Just 18 miles north of Charlotte, North Carolina, a beautiful river drains from the Appalachian Mountains and flows into what is sometimes referred to as the “inland sea” of North Carolina. Lake Norman, the largest artificial freshwater lake in North Carolina, was constructed by Duke Energy as part of a power generation project consisting of Cowan’s Ford power station dam, the coal burns coal-burning electric generator at Marshall Steam, and the William B. McGuire Nuclear Station. The Catawba River flows through the Cowan’s Ford Dam, which consists of more than one mile of earthen and over 1200 feet of a concrete dam, and drains towards the south into Mountain Island Lake. These are just a few of the many interesting Lake Norman facts that make this lake unique.
Among other Lake Norman facts, it was completed in 1964, covers over 32,000 acres when full, and is over 33 miles long and 9 miles wide. The lake’s name was derived from the former Duke Power President, Norman Cocke. The power generated at the three power stations on the lake feeds the entire Piedmont region of North Carolina. In addition, the cities of Charlotte and Mooresville, as well as surrounding counties, rely on Lake Norman for their water supply. With a shoreline length of approximately 520 miles, a surface area of over 50 square miles, and an average depth of over 33 feet, plenty of recreational activity is available in addition to this beautiful lake’s power generation and water supply capability. The lake is home to Lake Norman State Park, built by the state of North Carolina and Duke Power in partnership. Ten public access points on the lake, provided by Duke Power, offer easy access for boaters to egress the water. Lake Norman is regularly stocked with striped, largemouth, crappie, catfish, spotted, and bream. Other interesting Lake Norman facts include the International Jet Sport Boats Association tour stops there annually, and the South Atlantic Yacht Racing Association conducts numerous sailboat races South Atlantic Yacht Racing Association runs multiple sailboat races during the year.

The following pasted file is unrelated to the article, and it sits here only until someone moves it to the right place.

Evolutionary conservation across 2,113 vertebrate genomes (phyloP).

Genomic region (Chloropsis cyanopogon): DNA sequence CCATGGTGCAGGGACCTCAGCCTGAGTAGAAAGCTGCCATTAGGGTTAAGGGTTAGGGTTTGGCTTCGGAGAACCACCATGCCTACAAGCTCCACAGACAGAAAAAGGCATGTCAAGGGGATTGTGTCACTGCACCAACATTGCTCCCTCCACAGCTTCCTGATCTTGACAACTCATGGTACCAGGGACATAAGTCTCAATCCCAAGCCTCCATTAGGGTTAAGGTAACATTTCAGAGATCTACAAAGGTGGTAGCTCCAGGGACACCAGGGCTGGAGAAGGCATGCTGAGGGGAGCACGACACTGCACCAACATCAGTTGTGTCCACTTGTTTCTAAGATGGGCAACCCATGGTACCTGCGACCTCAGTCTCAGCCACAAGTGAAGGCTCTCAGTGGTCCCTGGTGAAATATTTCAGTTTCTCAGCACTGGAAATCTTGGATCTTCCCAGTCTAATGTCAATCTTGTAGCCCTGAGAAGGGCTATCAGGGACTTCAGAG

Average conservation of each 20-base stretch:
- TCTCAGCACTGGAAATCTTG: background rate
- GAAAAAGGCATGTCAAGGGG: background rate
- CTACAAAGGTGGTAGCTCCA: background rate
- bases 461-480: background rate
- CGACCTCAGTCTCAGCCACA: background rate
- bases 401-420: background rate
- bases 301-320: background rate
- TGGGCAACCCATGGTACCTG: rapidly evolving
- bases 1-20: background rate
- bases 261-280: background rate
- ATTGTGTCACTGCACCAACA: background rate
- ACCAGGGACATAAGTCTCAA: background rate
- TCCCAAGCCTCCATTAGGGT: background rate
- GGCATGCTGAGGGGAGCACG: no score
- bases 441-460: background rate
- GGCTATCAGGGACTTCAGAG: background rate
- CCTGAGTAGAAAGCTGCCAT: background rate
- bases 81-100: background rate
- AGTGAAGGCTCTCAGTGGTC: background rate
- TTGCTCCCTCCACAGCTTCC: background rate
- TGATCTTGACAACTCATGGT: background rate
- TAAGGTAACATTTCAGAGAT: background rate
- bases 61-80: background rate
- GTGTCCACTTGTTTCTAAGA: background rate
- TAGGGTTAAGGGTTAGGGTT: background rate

Another benefit provided by the construction of Lake Norman is flood control. The devastating Catawba River flood of 1916 caused extensive damage in Mecklenburg County. An estimated 80 people perished, suggesting that the flood caused over $20,000,000 in property damage. Lake Norman has an incredible capacity of almost 3.5 trillion gallons of water and endured the torrential rains of 1970 without overflowing.